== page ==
New Questions Surface in Botched Terror Case

A botched Detroit terrorism case that already has embarrassed the Bush administration is taking a new twist: A fresh FBI analysis of the evidence undercuts the recent indictment of the former chief prosecutor in the case.

The 13-page report by FBI Agent Paul George concludes that satellite photos of a Jordanian hospital closely match hand-drawn sketches found in 2001 inside the apartment of four Detroit men who the government claimed had surveyed the site as part of a terrorist plot.

The new analysis conflicts with the Justice Department's argument that photographic evidence did not match the sketches, and renews questions about whether the government correctly arrested the four men as a terrorist cell shortly after the Sept. 11, 2001, attacks.

George testified at the 2003 Detroit terrorism trial and produced the new analysis around the time he was called to testify late last year before a grand jury that eventually indicted the prosecutor for wrongdoing in the case, officials said. The agent's report was obtained by The Associated Press.

Convictions of three of the four Detroit men were tossed out in 2004 after the Justice Department told the court its own prosecutors withheld photos from defense lawyers that could have helped prove the defendants' innocence.

Last month, former Assistant U.S. Attorney Richard G. Convertino and a State Department investigator were indicted on charges they conspired at the trial to withhold the pictures because they would have shown that the drawings were not surveillance sketches of the hospital, as Convertino and trial witnesses had portrayed.

"The object of the conspiracy was to present false evidence at trial and to conceal inconsistent and potentially damaging evidence," the indictment alleges.

In an earlier court filing, Justice went further, claiming the photos disproved the sketches: "It is difficult if not impossible to compare the day-planner sketches with the photos and see a correlation."

Department officials said they were aware of George's report, but remained confident they could prove the ex-prosecutor and the State Department official lied about the existence of photos, which were e-mailed to Convertino before the trial and were not turned over to defense lawyers. Convertino said he never saw the e-mail or photos.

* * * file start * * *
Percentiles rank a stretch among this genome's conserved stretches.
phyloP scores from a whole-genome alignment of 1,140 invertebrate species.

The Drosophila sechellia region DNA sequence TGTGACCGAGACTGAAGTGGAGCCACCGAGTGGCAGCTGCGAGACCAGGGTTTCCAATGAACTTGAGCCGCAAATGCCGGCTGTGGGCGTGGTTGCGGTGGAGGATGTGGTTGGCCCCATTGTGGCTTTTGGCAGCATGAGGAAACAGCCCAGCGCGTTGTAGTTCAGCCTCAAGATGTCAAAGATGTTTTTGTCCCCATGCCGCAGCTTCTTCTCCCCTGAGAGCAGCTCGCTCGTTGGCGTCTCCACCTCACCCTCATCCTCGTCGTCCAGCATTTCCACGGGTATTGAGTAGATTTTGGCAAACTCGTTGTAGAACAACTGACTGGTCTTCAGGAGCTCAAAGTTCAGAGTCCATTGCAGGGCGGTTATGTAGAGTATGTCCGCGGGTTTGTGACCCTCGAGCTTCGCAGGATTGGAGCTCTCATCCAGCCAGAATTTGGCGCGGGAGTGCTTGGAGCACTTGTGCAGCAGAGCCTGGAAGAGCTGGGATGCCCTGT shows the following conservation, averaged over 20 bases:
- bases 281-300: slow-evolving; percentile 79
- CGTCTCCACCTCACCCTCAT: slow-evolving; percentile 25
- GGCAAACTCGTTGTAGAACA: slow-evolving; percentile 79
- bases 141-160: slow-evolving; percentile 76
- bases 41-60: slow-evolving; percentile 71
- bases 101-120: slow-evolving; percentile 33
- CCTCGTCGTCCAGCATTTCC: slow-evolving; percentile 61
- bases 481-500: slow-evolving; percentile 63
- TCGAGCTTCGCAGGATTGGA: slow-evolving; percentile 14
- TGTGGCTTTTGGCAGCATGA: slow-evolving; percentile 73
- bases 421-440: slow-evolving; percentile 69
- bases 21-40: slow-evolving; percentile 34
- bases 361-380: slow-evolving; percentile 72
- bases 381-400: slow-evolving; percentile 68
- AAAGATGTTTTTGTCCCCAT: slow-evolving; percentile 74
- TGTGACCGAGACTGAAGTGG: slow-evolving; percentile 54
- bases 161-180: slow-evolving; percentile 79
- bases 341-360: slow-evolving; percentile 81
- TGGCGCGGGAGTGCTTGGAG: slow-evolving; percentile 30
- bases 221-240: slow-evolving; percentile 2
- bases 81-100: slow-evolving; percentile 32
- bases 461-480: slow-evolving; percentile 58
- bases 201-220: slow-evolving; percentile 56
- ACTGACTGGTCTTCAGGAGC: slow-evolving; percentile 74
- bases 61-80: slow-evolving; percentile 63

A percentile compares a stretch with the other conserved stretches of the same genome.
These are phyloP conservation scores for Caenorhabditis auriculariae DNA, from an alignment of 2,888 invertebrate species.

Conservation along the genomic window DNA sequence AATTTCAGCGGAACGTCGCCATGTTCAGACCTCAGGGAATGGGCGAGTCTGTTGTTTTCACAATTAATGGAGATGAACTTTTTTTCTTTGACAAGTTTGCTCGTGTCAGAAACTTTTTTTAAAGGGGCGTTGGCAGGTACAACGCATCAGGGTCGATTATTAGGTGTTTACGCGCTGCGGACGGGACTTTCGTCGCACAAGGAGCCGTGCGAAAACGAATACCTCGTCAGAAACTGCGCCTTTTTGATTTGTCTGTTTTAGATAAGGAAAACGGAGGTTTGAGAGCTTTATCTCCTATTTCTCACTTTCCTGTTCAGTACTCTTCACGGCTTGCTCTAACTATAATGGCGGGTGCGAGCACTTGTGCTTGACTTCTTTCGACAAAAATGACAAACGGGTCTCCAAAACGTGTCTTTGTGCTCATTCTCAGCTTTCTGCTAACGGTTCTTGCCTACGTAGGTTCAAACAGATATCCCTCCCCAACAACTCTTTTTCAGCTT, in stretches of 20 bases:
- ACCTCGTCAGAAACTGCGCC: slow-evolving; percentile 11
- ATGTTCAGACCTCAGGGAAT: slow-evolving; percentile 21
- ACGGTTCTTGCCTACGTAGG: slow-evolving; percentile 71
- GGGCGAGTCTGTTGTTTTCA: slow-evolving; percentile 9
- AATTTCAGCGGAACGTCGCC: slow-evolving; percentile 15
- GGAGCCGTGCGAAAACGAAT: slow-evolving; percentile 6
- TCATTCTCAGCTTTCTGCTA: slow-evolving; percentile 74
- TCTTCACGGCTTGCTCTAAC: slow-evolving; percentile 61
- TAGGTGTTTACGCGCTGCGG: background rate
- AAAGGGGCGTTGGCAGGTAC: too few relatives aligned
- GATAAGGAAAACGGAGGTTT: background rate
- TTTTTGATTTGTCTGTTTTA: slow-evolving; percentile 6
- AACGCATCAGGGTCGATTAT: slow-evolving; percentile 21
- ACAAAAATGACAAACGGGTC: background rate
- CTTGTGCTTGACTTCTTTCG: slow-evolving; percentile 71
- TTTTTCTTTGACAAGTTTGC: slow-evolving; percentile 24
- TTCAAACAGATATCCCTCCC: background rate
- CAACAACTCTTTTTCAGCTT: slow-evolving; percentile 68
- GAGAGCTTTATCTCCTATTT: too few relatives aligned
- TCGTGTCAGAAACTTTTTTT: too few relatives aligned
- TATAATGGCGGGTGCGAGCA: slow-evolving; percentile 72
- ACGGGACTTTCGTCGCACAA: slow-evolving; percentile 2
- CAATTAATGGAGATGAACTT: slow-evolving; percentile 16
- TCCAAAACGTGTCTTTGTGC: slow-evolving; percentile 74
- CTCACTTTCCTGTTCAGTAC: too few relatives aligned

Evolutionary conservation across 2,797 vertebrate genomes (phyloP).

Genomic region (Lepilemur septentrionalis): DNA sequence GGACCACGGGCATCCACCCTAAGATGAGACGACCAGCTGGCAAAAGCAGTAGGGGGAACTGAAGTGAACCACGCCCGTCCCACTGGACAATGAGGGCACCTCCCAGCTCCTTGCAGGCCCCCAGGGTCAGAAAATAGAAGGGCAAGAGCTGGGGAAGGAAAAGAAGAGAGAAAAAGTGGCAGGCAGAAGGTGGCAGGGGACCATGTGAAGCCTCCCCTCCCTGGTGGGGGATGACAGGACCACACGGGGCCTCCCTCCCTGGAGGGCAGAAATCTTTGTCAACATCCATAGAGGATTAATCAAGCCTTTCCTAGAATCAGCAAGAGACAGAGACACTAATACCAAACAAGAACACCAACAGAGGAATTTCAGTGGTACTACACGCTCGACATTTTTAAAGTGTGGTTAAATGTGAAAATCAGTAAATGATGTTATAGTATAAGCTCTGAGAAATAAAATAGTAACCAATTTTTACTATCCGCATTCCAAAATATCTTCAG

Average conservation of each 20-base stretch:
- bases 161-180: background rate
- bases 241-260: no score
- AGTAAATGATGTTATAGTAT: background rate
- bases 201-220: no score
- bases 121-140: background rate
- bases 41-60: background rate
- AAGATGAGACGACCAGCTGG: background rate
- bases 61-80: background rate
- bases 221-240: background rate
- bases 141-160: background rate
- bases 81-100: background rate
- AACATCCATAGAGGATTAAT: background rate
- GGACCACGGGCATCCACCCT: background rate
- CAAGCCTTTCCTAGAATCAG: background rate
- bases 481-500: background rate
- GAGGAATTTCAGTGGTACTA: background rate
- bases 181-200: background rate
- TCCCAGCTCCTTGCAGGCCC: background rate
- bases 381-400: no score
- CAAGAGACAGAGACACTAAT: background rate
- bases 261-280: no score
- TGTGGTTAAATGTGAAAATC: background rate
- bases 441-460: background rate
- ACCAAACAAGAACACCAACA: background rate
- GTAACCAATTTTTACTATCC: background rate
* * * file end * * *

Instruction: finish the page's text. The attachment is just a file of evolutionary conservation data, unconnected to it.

"The pending prosecution is not about the guilt or innocence of the defendants" in the original terror case, Justice spokesman Bryan Sierra said. "This is about lies perpetrated by a federal prosecutor and a federal agent, as alleged in the indictment. It's about perjury and the integrity and fairness of the judicial system."

Justice officials also acknowledge they did not possess one of two sets of photos taken in the case, and did not know if they existed anymore. Aerial photos believed to have been taken by helicopter before the trial have gone missing, but prosecutors did have a set of ground and helicopter photos of the Jordanian hospital they have said were e-mailed to Convertino before the trial.

Convertino alleges he is being prosecuted solely because he sued then-Attorney General John Ashcroft in 2004, alleging mismanagement of the war on terror.

Convertino and the investigator, Harry Raymond Smith III, were arraigned Friday in U.S. District Court in Detroit and pleaded not guilty. His lawyer said Thursday that the new FBI analysis "disproves the indictment's preposterous allegations" and vindicates the original terrorism convictions.

"The government now agrees, after three years of inquiry and millions of dollars, that the evidence in the original case proves the terrorist convictions originally rendered by the jury," attorney Bill Sullivan said.

The criminal charges against Convertino were based on the principle that prosecutors must turn over to defendants all evidence that could help them prove their innocence.

Legal experts said the emergence of George's analysis could help Convertino's lawyer create reasonable doubt. Defense lawyers could argue that if photos matched the sketches — instead of disproved them — Convertino would have had no motive to hide them and no obligation to turn them over, experts said.

"We don't know yet what other evidence Justice might have, so we have to wait and see, but this new information seriously weakens the allegations as initially reported," said New York University School of Law professor Stephen Gillers.

Gillers said the fact that an FBI agent would create an analysis that could undercut Convertino's indictment "signals disagreement about the wisdom of this prosecution within the enforcement agency."

The FBI analysis is the latest twist in a case that once was hailed by the administration as a major success in the war on terror but has become a lingering embarrassment.

Three of the four defendants were convicted on various charges, but the Justice Department reversed course after the trial and took the rare step of persuading a judge to throw out their convictions, alleging misconduct by Convertino.

George, who was one of Convertino's witnesses at the 2003 trial, conducted his analysis late last year as Justice was pursuing the criminal charges against Convertino and threatening at least one fellow FBI agent with prosecution.

The agent overlaid satellite photos of the Jordanian hospital obtained from the Google satellite photo service with the defendants' original sketches. He identified numerous matching points.

"Close up showing Parking reference on sketch," George wrote on a page showing a satellite photo with the parking lot and how it matched the sketch. George noted the defendants had written in Arabic on the sketch, "Behind (Back) Parking, Private Non-Direct."

George wrote that two darkened lines on the sketch closely resembled two roads on the satellite photos, and that X's marked on the sketches "may indicate highway exits" shown on the satellite images.